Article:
• Acknowledge your anger. “I’m angry.” “He’s invading my space and it’s making me angry.” “I feel like she’s trying to manipulate me, it’s making me angry”. Just say this to yourself. Your emotion needs to be recognised, and the first person who needs to recognise it, is you.
  • Breathe. When we experience anger, our breathing usually becomes shorter and faster. Notice your breath and choose to take a longer inhale, and a conscious longer exhale. Do it again. Even if you’re mid-argument. Drown the sound of the other person out, and breathe.
  • Ask yourself: “How can I take care of myself in this moment?” There is no point in losing it. As I said before, you won’t get what you need and you typically end up lonely and looking like the bad guy. So, what can you do to make sure you don’t lose it? Remember, this is your body. You have a choice. Anger doesn’t control you. You feel anger, it gives you information about the situation you’re in, but it doesn’t tell you what to do. You tell yourself what to do. So now that you’ve breathed slowly a few times, and your body is slightly calmer, do you think you need some time out? Do you want to go to another room and write in your journal? Do you want to go out for a walk or a jog? Maybe you need to sing? Or punch a punching bag? Whatever works for you. Just don’t sit down and turn the energy inwards. Get the anger out of you in a safe, responsible way.
  • When you have a calm moment, let your loved ones know that you’re working on your anger and you need them to respect that. So, if you get into an argument with them and you know that you need time out, just tell them, “I need some time out.” It might not be the easiest thing for them to understand, but if you take the time and go back to them when you’re both calm, you’ll have a better chance of working things out, and they will learn to understand why you take the time out.


I’m wishing you luck in your journey of self-exploration. It’s not easy, but it’s so interesting and rewarding. Please comment below or send me a message if you have any questions. And please be sure to like and share this blog post, because you never know who it may help.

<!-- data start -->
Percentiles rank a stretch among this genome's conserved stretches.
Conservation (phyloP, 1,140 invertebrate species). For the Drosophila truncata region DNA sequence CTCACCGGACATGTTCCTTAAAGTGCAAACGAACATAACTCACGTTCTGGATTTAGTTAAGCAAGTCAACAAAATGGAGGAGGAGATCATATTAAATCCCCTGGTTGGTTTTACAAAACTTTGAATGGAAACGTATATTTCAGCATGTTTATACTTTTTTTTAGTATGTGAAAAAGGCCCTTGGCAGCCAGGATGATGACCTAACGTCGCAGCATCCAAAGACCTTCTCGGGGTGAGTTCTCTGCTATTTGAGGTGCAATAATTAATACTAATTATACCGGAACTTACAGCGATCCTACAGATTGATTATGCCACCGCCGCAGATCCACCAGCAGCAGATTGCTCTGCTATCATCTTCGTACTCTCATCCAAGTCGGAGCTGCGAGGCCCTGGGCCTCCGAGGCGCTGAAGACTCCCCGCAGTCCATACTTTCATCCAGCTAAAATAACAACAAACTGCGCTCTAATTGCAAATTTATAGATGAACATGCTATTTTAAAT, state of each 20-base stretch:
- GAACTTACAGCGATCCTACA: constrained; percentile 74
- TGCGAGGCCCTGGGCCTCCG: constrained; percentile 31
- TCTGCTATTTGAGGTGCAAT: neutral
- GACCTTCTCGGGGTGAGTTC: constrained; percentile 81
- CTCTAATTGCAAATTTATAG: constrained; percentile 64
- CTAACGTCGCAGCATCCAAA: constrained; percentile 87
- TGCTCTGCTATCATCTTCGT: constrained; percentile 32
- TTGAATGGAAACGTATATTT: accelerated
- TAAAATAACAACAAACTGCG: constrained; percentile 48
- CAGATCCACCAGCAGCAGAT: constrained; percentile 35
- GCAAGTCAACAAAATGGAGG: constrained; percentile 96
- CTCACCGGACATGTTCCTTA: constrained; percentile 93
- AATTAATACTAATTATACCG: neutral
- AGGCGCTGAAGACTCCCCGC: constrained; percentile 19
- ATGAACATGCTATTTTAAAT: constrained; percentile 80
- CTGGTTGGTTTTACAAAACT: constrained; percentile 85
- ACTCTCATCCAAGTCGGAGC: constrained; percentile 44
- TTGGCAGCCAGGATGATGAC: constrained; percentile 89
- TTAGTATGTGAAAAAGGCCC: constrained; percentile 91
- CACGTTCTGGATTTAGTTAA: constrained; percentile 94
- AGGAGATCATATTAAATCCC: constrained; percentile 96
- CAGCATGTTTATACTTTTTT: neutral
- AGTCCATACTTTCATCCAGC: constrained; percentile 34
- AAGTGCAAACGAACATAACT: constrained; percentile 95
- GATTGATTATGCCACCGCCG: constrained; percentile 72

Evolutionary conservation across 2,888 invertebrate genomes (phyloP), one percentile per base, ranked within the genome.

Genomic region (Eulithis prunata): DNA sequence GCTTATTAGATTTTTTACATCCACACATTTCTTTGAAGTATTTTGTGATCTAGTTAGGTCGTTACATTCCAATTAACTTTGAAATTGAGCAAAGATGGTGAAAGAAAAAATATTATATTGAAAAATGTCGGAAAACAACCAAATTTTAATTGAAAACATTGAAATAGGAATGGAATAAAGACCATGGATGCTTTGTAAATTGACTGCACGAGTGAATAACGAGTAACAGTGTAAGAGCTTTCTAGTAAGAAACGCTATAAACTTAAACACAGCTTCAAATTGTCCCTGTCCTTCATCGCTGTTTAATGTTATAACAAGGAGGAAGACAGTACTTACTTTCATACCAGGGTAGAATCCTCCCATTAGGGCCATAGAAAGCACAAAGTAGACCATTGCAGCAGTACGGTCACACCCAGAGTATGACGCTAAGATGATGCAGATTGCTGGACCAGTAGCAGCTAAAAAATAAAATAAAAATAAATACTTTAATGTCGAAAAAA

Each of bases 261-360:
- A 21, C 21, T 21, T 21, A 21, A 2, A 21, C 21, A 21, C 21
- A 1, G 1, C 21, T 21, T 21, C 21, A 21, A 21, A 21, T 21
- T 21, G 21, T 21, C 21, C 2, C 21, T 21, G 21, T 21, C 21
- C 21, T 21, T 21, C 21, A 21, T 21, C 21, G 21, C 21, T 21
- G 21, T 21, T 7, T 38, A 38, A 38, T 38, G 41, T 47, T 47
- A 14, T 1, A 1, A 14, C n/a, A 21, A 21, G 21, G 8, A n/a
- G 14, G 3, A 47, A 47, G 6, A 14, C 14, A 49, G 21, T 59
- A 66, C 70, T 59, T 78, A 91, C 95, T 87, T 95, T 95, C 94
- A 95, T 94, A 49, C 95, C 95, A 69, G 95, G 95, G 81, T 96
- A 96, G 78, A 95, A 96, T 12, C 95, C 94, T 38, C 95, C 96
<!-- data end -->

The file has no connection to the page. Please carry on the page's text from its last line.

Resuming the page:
With love,


Published by

Emma Hogg, Founder of A Life I Choose

Hi! I'm Emma. I’m a psychotherapist who lives, breathes and eats the science of joyfulness, wellness and achievement. All the work I do is fuelled by my deep wish to belong to a world where people actively choose their lives! A person without choice is an unhappy individual. A person who passionately and resiliently lives their purpose experiences joy and fulfilment daily. If you’re like me and you see that the more people are consciously engaging in life, the happier our world will be, then we need you to be a beacon of this message by living it! My blog is one of my ways of creating dialogue with you, so that together, we can have a greater impact on our world. x

4 thoughts on “I see red

  1. This struck a strong cord with me. I know that sometimes I manage to control it and other times this ugly head presents itself.
    I find it extremely hard to acknowledge my anger when I’m frequently told “you’re such an angry person”. It’s hurtful because I have to deal with situations I don’t want to live in, but have to live in and pretend to like. It’s not simply dealing with the anger, it’s also dealing with the person who doesn’t believe enough in psychology to understand there is something else below the surface.


    1. Thanks for your comment Fliss 🙂 xx I know it can be extremely disheartening when your anger is not acknowledged by those who we need to see it. It’s important that you still acknowledge your anger though, because otherwise it will keep resurfacing in ways that you’re less likely to be in control of. So acknowledge your anger and where it’s coming from, and perhaps consider discussing it with your loved ones when the angry feelings aren’t so strong. xxx